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_Val._ Rags, toys and trifles, fit only for those fools that first possessed 'em, a[n]d to those Knaves they are rendred. Freemen, Uncle, ought to appear like innocents, old _Adam_, a fair Fig-leaf sufficient.

_Unc._ Take me with you, were these your friends, that clear'd you thus?

_Val._ Hang friends, and even reckonings that make friends.

_Unc._ I thought till now, there had been no such living, no such purchase, for all the rest is labour, as a list of honourable friends; do such men as you, Sir, in lieu of all your understandings, travels, and those great gifts of nature, aim at no more than casting off your Coats? I am strangely cozen'd.

_Lance._ Should not the Town shake at the cold you feel now, and all the Gentry suffer interdiction, no more sense spoken, all things _Goth_ and _Vandal_, till you be summed again, Velvets and Scarlets, anointed with gold Lace, and Cloth of silver turned into _Spanish_ Cottens for a penance, wits blasted with your Bulls and Taverns withered, as though the Term lay at _St. Albans_?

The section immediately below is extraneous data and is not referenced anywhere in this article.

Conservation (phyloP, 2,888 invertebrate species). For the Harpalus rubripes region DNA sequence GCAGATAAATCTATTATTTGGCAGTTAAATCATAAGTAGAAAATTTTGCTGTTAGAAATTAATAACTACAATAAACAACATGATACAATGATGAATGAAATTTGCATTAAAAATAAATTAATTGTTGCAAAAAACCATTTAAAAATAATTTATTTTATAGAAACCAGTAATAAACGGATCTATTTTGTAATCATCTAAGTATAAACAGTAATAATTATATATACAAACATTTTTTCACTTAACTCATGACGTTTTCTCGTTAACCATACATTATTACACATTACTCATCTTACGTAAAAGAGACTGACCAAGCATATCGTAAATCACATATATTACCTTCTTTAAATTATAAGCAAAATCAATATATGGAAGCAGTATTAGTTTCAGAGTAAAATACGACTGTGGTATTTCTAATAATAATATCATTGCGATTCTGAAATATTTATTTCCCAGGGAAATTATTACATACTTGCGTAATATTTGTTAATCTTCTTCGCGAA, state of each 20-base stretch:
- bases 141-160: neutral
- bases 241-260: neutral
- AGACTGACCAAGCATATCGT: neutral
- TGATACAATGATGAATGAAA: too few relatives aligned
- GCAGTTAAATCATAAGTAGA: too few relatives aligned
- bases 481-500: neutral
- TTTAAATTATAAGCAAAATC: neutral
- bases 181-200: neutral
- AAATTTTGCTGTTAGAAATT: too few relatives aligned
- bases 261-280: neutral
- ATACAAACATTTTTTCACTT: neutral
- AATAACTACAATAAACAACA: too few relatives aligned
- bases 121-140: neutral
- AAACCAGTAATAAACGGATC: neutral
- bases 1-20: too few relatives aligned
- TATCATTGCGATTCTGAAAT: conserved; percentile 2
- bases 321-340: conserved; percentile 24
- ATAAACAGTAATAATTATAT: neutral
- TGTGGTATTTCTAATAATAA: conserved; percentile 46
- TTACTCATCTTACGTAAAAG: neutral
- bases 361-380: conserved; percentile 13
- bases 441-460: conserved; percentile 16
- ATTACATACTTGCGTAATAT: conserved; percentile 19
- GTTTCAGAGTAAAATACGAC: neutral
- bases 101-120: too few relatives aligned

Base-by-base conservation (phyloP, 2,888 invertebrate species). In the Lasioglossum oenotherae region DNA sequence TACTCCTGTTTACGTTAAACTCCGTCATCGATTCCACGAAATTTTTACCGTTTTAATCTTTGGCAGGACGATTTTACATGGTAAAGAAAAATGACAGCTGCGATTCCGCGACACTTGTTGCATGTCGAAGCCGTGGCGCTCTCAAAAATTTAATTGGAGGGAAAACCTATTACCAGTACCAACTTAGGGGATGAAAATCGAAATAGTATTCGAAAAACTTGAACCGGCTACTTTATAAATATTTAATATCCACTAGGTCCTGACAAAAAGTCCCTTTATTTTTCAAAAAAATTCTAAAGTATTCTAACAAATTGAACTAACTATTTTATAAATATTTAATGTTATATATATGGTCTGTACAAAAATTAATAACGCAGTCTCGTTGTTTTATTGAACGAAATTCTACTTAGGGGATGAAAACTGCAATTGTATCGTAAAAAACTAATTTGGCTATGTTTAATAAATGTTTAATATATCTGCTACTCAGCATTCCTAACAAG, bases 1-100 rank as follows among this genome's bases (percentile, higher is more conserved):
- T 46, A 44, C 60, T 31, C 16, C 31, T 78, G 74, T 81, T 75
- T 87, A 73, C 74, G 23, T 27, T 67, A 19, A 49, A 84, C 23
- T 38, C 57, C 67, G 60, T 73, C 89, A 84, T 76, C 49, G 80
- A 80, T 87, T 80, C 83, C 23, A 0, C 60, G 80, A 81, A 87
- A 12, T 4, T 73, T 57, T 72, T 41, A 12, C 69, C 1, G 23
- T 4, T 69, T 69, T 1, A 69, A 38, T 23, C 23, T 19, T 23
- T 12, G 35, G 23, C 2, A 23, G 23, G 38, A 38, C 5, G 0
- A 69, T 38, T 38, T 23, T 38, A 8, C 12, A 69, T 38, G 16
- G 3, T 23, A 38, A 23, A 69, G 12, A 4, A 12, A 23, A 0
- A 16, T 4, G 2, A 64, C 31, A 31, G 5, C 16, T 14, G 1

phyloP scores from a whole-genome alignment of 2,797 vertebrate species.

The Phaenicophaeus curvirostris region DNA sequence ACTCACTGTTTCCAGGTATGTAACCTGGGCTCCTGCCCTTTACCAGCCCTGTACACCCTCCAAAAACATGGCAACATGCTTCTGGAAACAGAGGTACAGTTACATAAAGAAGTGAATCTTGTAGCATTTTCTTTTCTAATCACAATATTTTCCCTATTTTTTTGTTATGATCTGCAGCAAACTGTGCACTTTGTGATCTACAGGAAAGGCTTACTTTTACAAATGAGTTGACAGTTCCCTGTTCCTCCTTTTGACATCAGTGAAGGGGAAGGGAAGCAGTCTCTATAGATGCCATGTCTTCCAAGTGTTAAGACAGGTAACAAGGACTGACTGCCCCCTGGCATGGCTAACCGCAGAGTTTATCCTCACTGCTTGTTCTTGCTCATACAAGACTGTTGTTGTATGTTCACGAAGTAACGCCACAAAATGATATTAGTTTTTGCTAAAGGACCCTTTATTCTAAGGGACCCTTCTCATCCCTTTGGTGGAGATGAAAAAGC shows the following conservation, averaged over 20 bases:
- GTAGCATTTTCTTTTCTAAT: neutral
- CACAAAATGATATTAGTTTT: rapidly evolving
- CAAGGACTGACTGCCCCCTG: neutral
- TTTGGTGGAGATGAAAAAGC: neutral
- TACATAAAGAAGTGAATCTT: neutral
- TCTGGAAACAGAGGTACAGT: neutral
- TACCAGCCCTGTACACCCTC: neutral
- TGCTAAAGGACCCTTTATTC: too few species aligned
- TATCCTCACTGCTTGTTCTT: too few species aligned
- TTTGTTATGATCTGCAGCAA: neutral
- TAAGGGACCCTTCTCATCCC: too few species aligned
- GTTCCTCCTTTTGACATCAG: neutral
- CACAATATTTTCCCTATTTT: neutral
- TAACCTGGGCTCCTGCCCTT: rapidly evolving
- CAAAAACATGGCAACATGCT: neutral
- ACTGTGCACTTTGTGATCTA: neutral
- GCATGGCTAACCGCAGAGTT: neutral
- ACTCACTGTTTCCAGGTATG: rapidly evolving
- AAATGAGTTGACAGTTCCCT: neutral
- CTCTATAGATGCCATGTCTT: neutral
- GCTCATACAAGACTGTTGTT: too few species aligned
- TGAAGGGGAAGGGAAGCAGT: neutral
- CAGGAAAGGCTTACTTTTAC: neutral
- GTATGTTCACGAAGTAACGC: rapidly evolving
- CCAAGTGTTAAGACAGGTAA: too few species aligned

_Val._ Gentlemen, you have spoken long and level, I beseech you take breath a while and hear me; you imagine now, by the twirling of your strings, that I am at the last, as also that my friends are flown like Swallows after Summer.

_Unc._ Yes, Sir.

_Val._ And that I have no more in this poor Pannier, to raise me up again above your rents, Uncle.

_Unc._ All this I do believe.

_Val._ You have no mind to better me.

_Unc._ Yes, Cousin, and to that end I come, and once more offer you all that my power is master of.

_Val._ A match then, lay me down fifty pounds there.

_Unc._ There it is, Sir.

_Val._ And on it write, that you are pleased to give this, as due unto my merit, without caution of land redeeming, tedious thanks, or thrift hereafter to be hoped for.

_Unc._ How? [Luce _lays a Suit and Letter at the door._

_Val._ Without daring, when you are drunk, to relish of revilings, to which you are p.r.o.ne in Sack, Uncle.

_Unc._ I thank you, Sir.

_Lance._ Come, come away, let the young wanton play a while, away I say, Sir, let him go forward with his naked fashion, he will seek you too morrow; goodly weather, sultry hot, sultry, how I sweat!

_Unc._ Farewel, Sir. [_Exeunt_ Uncle _and_ Lance.

_Val._ Would I sweat too, I am monstrous vext, and cold too; and these are but thin pumps to walk the streets in; clothes I must get, this fashion will not fadge with me; besides, 'tis an ill winter wear,--What art thou? yes, they are clothes, and rich ones, some fool has left 'em: and if I should utter--what's this paper here? Let these be only worn by the most n.o.ble and deserving Gentleman _Valentine,_--dropt out o'th' clouds! I think they are full of gold too; well, I'le leave my wonder, and be warm again, in the next house I'le shift. [_Exit._

_Actus Quartus. Scena Prima._

_Enter_ Francisco, Uncle, _and_ Lance.

_Fran._ Why do you deal thus with him? 'tis unn.o.bly.